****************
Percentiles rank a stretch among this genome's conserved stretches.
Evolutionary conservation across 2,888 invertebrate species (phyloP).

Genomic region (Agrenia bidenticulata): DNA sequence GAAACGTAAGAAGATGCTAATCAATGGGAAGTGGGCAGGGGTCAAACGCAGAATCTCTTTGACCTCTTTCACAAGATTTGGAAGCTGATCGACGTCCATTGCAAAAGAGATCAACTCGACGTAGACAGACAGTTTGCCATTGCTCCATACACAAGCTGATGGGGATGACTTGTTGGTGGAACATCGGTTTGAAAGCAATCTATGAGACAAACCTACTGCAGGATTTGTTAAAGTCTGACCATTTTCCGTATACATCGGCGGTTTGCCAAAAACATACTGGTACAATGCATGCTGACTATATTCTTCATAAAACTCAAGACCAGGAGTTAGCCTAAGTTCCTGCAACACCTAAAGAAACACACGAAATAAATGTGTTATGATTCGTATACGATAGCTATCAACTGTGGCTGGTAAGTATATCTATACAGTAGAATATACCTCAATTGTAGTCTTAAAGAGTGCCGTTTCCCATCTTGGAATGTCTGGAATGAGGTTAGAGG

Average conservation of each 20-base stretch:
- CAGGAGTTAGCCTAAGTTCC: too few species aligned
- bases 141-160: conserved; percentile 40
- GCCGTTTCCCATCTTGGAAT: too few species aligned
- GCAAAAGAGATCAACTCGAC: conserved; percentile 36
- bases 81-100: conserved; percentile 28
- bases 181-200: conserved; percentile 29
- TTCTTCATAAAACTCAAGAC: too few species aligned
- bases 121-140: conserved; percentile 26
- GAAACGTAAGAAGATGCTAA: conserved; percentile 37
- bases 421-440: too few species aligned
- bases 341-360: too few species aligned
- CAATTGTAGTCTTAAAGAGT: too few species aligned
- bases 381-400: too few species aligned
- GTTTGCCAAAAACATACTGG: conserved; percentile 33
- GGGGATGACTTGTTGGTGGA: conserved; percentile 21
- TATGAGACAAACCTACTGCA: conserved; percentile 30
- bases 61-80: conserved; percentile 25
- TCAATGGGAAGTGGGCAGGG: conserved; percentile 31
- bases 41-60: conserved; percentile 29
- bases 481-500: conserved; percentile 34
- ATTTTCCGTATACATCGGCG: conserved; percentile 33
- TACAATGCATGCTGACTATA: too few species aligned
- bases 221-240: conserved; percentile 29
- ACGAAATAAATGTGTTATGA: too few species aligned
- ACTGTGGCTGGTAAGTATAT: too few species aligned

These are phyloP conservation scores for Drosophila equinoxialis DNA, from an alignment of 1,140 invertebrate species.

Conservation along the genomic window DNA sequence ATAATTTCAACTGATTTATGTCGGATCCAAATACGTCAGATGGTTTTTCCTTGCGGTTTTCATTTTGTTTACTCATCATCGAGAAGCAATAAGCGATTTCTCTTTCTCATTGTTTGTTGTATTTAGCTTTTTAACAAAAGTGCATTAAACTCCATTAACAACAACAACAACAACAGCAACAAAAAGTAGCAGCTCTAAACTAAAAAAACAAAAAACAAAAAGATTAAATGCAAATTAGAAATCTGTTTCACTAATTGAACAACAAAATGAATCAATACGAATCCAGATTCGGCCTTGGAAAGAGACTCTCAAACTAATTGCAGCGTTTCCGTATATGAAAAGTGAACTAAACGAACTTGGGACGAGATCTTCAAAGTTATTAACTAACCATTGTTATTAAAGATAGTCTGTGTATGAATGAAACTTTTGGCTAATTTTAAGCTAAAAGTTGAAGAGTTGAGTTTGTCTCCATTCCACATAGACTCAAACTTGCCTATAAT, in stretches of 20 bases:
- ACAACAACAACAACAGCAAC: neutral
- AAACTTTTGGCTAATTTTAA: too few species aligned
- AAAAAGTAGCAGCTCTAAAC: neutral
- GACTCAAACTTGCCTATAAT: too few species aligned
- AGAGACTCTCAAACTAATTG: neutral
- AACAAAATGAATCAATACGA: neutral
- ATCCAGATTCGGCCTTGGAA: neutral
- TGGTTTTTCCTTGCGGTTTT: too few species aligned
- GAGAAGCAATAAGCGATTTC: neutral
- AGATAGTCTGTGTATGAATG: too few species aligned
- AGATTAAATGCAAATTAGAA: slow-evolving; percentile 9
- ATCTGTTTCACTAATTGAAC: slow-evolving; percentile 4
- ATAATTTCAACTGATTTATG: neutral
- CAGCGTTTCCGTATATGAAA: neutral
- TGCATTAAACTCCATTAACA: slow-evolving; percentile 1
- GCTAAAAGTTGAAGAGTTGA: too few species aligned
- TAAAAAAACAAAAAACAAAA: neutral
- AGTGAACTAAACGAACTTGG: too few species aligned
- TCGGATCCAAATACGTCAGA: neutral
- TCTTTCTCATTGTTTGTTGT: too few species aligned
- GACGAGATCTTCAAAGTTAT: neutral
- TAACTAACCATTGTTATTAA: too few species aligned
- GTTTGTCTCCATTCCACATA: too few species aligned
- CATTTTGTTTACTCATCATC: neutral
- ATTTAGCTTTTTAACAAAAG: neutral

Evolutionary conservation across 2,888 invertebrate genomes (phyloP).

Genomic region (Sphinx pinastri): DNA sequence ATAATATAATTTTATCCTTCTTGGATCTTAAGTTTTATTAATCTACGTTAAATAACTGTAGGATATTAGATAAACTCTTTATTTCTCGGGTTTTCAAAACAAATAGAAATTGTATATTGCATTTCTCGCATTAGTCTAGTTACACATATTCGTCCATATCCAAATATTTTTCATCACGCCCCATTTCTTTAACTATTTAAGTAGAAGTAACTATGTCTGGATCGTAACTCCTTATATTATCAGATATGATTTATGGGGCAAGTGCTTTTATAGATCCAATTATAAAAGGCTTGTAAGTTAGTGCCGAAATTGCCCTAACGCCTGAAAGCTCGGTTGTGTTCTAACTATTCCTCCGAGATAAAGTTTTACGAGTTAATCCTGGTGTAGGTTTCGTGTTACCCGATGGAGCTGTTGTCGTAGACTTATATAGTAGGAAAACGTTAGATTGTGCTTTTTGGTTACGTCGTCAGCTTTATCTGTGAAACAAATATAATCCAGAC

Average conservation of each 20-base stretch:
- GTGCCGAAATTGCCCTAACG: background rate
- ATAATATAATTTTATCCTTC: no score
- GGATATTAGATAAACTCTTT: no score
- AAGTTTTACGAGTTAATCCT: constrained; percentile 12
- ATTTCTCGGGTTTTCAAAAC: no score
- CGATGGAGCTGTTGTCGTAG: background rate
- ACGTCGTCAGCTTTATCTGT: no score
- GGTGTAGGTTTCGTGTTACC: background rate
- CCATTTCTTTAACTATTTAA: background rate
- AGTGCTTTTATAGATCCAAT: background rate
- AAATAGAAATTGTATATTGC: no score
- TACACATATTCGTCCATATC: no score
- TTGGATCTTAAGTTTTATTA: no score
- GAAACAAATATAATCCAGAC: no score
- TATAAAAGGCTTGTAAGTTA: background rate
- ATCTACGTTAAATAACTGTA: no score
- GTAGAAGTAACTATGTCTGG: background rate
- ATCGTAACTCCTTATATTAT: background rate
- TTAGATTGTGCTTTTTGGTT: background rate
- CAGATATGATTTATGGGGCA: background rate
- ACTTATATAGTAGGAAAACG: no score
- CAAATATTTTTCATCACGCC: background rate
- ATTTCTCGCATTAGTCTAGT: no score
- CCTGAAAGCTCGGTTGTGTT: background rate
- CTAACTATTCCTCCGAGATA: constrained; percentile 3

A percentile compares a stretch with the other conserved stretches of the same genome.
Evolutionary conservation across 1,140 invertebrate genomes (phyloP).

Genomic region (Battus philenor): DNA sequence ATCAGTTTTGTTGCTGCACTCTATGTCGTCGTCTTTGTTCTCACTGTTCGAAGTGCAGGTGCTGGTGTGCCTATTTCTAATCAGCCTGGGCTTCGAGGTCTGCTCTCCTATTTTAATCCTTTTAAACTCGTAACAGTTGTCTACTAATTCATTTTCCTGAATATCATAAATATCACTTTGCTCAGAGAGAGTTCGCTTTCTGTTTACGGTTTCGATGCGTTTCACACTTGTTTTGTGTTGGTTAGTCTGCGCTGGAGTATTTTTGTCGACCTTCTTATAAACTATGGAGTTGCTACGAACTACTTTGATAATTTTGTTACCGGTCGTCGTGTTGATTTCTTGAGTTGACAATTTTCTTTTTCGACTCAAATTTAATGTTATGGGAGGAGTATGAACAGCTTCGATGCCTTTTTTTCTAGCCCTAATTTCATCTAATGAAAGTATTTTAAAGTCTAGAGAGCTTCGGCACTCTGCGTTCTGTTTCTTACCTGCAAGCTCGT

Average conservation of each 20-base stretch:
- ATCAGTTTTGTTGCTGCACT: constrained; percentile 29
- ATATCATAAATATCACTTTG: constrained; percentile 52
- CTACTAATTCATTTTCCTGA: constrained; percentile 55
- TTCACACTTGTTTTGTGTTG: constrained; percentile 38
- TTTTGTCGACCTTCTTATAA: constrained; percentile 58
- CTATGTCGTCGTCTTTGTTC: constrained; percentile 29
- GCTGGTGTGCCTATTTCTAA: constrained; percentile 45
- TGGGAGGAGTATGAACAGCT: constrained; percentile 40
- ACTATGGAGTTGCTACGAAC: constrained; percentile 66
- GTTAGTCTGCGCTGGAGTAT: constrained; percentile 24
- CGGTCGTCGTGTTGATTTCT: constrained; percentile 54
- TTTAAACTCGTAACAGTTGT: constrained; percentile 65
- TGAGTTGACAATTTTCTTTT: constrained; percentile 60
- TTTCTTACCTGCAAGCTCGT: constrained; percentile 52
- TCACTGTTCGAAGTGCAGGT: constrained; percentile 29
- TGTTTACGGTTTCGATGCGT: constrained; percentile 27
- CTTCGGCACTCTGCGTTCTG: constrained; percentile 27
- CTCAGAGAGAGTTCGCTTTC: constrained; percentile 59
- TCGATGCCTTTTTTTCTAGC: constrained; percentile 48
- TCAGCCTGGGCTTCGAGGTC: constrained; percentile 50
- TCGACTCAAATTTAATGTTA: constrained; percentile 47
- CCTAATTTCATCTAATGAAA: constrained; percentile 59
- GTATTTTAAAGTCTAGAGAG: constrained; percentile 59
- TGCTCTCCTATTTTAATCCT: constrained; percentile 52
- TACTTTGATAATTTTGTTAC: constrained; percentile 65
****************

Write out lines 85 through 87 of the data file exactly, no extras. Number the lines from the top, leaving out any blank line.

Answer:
A percentile compares a stretch with the other conserved stretches of the same genome.
Evolutionary conservation across 1,140 invertebrate genomes (phyloP).

Genomic region (Battus philenor): DNA sequence ATCAGTTTTGTTGCTGCACTCTATGTCGTCGTCTTTGTTCTCACTGTTCGAAGTGCAGGTGCTGGTGTGCCTATTTCTAATCAGCCTGGGCTTCGAGGTCTGCTCTCCTATTTTAATCCTTTTAAACTCGTAACAGTTGTCTACTAATTCATTTTCCTGAATATCATAAATATCACTTTGCTCAGAGAGAGTTCGCTTTCTGTTTACGGTTTCGATGCGTTTCACACTTGTTTTGTGTTGGTTAGTCTGCGCTGGAGTATTTTTGTCGACCTTCTTATAAACTATGGAGTTGCTACGAACTACTTTGATAATTTTGTTACCGGTCGTCGTGTTGATTTCTTGAGTTGACAATTTTCTTTTTCGACTCAAATTTAATGTTATGGGAGGAGTATGAACAGCTTCGATGCCTTTTTTTCTAGCCCTAATTTCATCTAATGAAAGTATTTTAAAGTCTAGAGAGCTTCGGCACTCTGCGTTCTGTTTCTTACCTGCAAGCTCGT